Put folks from Vanguard and Invesco PowerShares on the same panel at an industry conference devoted to exchange-traded funds, start discussing the growing role of smart-beta strategies in ETFs, and you’re sure to have a disagreement between these two leading ETF providers.

On Monday at the Inside ETFs conference in Hollywood, Fla., a panel of industry executives brought together to discuss ETF trends inevitably touched on the growing role of smart-beta funds in the space. And inevitably, Vanguard and Invesco had different takes on the benefits of smart beta, a broad term comprising non-market-capitalization-weighted index strategies.

The discussion was amiable, but the overall takeaway is that smart beta-oriented funds have been -- and will continue to be -- a growth driver in the ETF space. That, and other forces, should keep ETF usage on an upward trajectory into the foreseeable future.

Joel Dickson, global head of investment at Vanguard’s investment strategy group, said he sees two major ETF trends shaping up this year. First, he anticipates ETF use will increase due to what he termed the ETF familiarity effect. Namely, a couple of years ago Vanguard's research found investors are three times more likely to choose an ETF over a mutual fund of a similar type if they previously chose an ETF for another investment strategy.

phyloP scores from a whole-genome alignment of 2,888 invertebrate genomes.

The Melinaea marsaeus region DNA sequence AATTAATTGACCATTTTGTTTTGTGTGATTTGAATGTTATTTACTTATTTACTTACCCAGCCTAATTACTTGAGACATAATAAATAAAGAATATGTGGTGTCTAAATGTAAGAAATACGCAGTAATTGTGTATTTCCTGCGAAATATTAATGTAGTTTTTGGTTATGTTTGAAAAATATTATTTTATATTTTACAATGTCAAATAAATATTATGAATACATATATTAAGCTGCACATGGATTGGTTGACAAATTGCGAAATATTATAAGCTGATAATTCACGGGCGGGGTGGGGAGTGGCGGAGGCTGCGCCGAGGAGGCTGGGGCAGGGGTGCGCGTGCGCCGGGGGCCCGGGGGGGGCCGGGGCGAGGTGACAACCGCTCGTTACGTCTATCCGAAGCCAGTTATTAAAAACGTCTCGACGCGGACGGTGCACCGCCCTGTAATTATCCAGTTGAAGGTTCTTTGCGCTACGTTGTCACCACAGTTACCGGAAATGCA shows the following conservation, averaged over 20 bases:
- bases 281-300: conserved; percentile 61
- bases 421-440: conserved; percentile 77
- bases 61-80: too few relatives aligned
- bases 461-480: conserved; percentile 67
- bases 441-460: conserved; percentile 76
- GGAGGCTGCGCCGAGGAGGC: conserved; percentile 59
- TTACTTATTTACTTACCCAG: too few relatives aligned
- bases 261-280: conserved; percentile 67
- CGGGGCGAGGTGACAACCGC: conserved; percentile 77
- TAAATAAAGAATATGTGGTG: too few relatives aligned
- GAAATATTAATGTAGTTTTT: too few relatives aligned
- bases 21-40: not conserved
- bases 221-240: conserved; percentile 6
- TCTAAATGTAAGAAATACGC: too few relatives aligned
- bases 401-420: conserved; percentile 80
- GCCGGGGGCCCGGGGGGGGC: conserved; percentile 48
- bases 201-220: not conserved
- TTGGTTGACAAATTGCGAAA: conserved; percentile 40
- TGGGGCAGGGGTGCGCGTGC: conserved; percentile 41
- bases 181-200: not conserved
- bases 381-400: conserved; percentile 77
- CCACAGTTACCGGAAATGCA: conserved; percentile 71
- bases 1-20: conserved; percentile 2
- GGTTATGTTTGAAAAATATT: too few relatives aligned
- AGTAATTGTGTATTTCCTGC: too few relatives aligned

Given the comparatively small numbers of retail investors who’ve invested in ETFs, that smells like a major opportunity for market share gains.

“Less than 10 percent of U.S. households actually hold an ETF today,” Dickson said.

The other major trend Dickson discussed is the ever-blurring lines between active and passive investing. “Passive ETFs are being used to implement active views, and indexes are being constructed to reflect approaches of active managers,” he said. 

That ties into smart beta, which straddles the line between active and passive management. And few ETF providers have embraced smart beta as much as PowerShares, whose fund roster includes 64 equity products and nine fixed-income offerings employing a variety of smart-beta strategies.

Dan Draper, managing director of global ETFs at Invesco PowerShares Capital Management, noted modern portfolio theory was built around traditional indexing, and that was the original focus of the ETF market because that’s where the money was. But now, he posited, investor demand for more targeted active solutions beyond simple market cap-weighted indexing will fuel the growth of smart beta-focused ETFs.